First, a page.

How do I know that my program works?
What's the issue?¶
- Computer programs can get complicated with lots of different possible outcomes.
- It's not feasible to try all possibilities for data.
- How do we know that our programs work?
- The simple answer: Testing
What's the solution?¶
Virtually all programming shops in the area use some variation of a technique called Test-driven Development or TDD.
TDD is a computer programming technique involving writing test cases first; then, implementing just the code needed to pass the test. Test-driven development gives rapid feedback as part of an Extreme Programming methodology. TDD is not merely a method of testing: Adherents emphasize test-driven development as a method of designing software.
Here's a larger description of it: TDD on Wikipedia
Definition of Done¶
How do you know when your program is "done"? Tests are just part of that answer. From Scrum.ord.
- Defined coding standards (like identified in tools – FxCop etc)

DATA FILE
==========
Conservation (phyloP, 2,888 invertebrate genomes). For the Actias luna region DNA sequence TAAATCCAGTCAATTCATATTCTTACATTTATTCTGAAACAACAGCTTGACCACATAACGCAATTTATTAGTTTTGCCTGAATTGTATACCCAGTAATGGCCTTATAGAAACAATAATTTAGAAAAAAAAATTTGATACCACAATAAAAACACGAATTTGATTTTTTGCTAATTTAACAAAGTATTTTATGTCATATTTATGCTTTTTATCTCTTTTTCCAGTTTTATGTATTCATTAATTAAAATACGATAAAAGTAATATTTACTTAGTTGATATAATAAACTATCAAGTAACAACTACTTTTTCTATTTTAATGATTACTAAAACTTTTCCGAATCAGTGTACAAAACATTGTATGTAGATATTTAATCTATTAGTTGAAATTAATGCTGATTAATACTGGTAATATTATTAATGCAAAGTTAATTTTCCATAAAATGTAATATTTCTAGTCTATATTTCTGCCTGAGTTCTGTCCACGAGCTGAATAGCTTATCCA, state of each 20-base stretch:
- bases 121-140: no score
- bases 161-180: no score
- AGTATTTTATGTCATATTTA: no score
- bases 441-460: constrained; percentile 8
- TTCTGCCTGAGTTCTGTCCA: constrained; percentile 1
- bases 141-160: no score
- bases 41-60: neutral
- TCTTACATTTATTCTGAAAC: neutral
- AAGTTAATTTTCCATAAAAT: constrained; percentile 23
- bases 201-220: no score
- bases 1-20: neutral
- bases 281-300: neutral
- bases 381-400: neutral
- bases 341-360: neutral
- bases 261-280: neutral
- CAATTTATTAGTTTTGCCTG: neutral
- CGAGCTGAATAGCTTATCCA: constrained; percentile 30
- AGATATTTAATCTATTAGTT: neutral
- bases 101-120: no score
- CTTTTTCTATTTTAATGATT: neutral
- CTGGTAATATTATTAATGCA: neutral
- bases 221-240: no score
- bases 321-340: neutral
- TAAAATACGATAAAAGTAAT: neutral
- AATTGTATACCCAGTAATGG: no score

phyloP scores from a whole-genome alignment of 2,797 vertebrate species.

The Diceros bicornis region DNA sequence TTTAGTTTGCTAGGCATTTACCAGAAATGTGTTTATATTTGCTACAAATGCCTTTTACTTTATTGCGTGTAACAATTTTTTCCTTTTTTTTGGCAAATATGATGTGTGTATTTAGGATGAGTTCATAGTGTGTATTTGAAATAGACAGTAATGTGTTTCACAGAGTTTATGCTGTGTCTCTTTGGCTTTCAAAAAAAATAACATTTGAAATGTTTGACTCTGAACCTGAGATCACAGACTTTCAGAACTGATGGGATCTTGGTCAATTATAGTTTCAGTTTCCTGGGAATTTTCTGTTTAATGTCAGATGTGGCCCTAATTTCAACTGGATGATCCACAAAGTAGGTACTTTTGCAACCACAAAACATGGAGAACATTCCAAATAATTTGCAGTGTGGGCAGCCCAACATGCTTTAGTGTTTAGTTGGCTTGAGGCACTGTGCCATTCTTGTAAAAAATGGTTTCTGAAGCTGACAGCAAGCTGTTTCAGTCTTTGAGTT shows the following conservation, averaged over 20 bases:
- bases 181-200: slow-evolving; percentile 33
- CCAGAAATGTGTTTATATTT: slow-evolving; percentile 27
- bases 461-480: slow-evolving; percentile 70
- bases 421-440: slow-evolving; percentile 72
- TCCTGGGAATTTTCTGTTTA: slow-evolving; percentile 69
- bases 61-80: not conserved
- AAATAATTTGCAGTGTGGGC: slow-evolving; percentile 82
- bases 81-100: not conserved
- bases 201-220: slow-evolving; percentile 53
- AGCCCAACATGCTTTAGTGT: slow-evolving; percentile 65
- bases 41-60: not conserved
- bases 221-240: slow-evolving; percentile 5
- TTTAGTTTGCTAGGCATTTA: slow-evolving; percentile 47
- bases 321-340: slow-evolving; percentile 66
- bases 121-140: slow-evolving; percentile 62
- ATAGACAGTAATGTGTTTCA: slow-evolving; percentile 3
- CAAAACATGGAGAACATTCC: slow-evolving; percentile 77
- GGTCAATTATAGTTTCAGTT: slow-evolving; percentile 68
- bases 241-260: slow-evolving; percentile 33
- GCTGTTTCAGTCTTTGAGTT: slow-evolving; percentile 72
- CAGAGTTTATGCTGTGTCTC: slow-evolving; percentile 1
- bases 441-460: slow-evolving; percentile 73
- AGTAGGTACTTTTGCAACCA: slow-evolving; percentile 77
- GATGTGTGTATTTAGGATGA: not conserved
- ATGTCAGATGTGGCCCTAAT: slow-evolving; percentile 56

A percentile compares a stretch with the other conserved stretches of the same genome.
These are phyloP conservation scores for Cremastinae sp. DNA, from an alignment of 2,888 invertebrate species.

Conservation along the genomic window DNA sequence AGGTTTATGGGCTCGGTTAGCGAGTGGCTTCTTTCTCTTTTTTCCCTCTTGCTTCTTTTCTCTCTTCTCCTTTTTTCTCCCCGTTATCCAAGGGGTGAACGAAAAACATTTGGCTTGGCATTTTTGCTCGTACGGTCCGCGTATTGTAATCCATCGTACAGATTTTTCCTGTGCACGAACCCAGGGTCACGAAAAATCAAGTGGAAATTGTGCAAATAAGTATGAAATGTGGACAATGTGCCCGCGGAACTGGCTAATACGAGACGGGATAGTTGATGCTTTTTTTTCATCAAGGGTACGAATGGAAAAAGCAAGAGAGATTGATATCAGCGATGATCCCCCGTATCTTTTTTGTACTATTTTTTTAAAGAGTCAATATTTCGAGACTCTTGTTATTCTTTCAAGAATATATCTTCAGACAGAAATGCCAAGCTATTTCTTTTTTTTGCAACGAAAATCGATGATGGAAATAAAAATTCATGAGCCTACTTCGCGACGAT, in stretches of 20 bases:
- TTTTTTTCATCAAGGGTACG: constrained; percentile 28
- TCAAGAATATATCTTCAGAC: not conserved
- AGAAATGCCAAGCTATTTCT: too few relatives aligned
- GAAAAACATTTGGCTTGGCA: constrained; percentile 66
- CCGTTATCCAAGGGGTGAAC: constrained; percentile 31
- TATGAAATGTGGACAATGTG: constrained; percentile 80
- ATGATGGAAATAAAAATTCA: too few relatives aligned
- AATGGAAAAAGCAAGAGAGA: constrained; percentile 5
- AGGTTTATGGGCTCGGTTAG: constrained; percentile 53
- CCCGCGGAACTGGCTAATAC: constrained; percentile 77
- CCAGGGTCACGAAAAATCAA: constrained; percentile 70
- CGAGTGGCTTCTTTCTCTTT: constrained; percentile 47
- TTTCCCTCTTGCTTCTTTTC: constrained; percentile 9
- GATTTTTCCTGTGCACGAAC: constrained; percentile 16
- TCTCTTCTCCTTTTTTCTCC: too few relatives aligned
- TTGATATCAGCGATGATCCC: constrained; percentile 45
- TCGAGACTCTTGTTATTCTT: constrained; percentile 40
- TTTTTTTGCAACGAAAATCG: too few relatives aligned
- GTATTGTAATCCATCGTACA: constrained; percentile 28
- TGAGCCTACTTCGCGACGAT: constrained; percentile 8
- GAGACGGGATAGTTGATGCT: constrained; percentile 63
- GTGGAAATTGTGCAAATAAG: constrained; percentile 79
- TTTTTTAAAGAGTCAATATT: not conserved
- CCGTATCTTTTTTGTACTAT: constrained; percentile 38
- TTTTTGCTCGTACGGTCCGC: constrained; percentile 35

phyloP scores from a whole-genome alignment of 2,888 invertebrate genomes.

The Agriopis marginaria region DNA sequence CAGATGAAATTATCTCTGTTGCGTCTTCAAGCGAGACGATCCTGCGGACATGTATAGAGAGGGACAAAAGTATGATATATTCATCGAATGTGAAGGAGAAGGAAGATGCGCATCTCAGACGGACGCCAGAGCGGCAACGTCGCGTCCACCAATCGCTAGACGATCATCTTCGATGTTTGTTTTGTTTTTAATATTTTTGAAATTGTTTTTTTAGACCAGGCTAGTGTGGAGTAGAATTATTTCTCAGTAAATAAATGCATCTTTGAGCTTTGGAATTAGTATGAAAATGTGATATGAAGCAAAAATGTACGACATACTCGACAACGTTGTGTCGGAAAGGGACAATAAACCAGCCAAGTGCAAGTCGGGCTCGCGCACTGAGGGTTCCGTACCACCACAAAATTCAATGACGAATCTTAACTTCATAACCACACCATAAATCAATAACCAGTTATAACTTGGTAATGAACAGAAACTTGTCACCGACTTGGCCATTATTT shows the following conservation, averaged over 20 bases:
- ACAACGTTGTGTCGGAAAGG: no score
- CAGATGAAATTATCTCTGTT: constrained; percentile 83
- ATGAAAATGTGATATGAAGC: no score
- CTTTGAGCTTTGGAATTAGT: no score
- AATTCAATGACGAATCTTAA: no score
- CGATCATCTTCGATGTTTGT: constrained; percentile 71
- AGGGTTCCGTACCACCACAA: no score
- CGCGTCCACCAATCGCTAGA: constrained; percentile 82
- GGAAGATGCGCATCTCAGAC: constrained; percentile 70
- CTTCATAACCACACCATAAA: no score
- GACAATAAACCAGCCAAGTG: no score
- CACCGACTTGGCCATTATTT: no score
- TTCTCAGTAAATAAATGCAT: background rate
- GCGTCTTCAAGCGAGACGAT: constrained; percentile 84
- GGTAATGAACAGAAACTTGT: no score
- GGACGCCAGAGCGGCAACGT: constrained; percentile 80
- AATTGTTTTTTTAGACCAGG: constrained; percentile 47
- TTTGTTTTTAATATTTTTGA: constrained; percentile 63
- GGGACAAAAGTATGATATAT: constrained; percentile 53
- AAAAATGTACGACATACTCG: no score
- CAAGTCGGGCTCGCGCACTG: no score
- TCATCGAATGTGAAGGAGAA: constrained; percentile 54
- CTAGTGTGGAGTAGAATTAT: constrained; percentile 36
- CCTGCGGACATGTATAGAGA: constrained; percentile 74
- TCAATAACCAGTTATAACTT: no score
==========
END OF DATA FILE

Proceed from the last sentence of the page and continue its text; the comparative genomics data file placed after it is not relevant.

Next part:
- Test- Driven Development
- Unit Test Coverage
- Maintainability Index
- No Defects/Known Defects
- Technical Debt
- Design Principles etc.
We will be looking at only the test portion of this methodolgy. But be aware that there is much more to getting your code complete other then tests passing.
Getting Started With Testing¶
- The basic idea of testing is that we need to identify some inputs and outputs that would indicate that our code is performing correctly.
- If our code is supposed to add two numbers together then we should be able to say something like this:
- If I input the numbers
3, the answer should be
- If I input the numbers
- We can also confirm the answers with other means like a calculator.
- We'll make a list of these inputs and outputs, each one is called a Test Case.
- The list of test cases is called our Test Plan.
- Then we run our program with all the values in our test case.
- If all of our test cases come up with the right answers then we can say our tests have passed.
- If we don't get all the correct answers, then we know we have more work to do.
We're going to use simple test plans right in our labs and projects. From now on all of our projects and lots of labs and exercises will require a test plan like the one below. You will just fill in the data into a plan like the one above where one is asked for.
TEST PLAN: Test Case 1: Inputs: Expected Results: Test Case 2: Inputs: Expected Results: Test Case 3: Inputs: Expected Results: Test Case 4: Inputs: Expected Results: Test Case 5: Inputs: Expected Results:
- Lab01: Test plans... aka Preparing for Project 3, Part 4